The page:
By Sebastian Herrera 

WhatsApp is delaying a controversial update to its privacy policy after backlash from some users over how it would share data with Facebook Inc., which owns the popular messaging service.

The company, which has about two billion users, said they would have until May 15 to review and accept the new policy, which is when the data changes are set to go into effect. If users don't do so by then, the app will eventually stop working for them, a spokesman said. Previously, the deadline for accepting the changes was Feb. 8, but WhatsApp said it would "go to people gradually to review the policy at their own pace."

"We've heard from so many people how much confusion there is around our recent update," a WhatsApp spokesman said. "There's been a lot of misinformation causing concern and we want to help everyone understand our principles and the facts."

WhatsApp said the new policy isn't set to expand its ability to share data with Facebook and was instead oriented around allowing businesses that interact with customers on WhatsApp to store those conversations on Facebook servers. The changes were a key step in Facebook's plan to generate revenue with the app after many years of struggling to do so. Businesses will also be able to store user shopping activity on the servers.

WhatsApp messages will continue to be protected with end-to-end encryption and neither WhatsApp nor Facebook can see the private messages, keep logs of who users are calling or messaging, see a shared location or share user contacts with Facebook, the company said.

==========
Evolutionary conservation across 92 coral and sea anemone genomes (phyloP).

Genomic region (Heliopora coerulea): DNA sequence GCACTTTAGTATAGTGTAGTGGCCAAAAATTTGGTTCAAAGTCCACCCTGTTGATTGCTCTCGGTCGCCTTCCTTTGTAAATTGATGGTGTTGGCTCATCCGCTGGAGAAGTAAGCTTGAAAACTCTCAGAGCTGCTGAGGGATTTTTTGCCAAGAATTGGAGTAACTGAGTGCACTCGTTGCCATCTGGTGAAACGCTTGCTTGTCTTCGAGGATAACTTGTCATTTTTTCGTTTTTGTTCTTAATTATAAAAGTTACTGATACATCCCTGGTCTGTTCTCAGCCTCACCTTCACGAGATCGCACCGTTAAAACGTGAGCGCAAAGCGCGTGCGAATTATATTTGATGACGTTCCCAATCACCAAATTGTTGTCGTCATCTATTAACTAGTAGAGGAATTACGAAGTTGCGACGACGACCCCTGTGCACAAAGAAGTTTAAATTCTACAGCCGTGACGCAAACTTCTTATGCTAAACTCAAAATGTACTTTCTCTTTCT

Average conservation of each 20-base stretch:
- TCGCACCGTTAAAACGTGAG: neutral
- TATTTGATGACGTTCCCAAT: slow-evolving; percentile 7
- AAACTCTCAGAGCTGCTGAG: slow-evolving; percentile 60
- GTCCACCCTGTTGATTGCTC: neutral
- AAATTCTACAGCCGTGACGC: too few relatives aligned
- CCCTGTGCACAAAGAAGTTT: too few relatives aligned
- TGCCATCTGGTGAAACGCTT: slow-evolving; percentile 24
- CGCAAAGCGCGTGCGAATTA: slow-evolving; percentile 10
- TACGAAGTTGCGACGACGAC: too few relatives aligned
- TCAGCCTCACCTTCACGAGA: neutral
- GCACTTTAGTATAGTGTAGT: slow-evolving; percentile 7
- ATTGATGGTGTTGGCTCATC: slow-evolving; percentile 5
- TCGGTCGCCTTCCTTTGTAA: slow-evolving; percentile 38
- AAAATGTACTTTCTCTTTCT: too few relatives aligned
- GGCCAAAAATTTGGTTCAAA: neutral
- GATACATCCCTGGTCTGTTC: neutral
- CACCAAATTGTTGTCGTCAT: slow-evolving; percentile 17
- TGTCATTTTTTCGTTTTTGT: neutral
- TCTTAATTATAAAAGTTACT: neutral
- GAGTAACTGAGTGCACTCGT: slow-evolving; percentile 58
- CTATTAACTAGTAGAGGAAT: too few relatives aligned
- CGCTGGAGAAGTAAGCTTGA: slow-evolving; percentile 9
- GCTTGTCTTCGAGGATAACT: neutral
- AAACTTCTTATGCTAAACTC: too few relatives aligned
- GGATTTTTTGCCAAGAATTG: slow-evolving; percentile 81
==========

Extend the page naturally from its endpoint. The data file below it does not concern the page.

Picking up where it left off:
Some data between the two companies has already been shared for some time. Facebook is able to see which phone numbers are being used in WhatsApp, how often the app is opened by users and their mobile carrier.

Certain users expressed confusion and skepticism last week on social media about the new policy and questioned whether the changes would allow Facebook to access messages or other information they previously believed was private.

While WhatsApp sought to clarify the policy this week, explaining that its core promise of private, end-to-end encrypted messaging would remain unchanged, many users began to look elsewhere.

Global WhatsApp downloads decreased by about 17% in the week after its new policy announcement compared with the week before across Apple and Google's app stores, according to app analytics firm Sensor Tower Inc. Meanwhile, downloads of rival messaging app Signal during the same period rose about 6000% and downloads of Telegram, another service, more than doubled, according to Sensor Tower.

Write to Sebastian Herrera at Sebastian.Herrera@wsj.com

 

(END) Dow Jones Newswires

January 15, 2021 14:44 ET (19:44 GMT)

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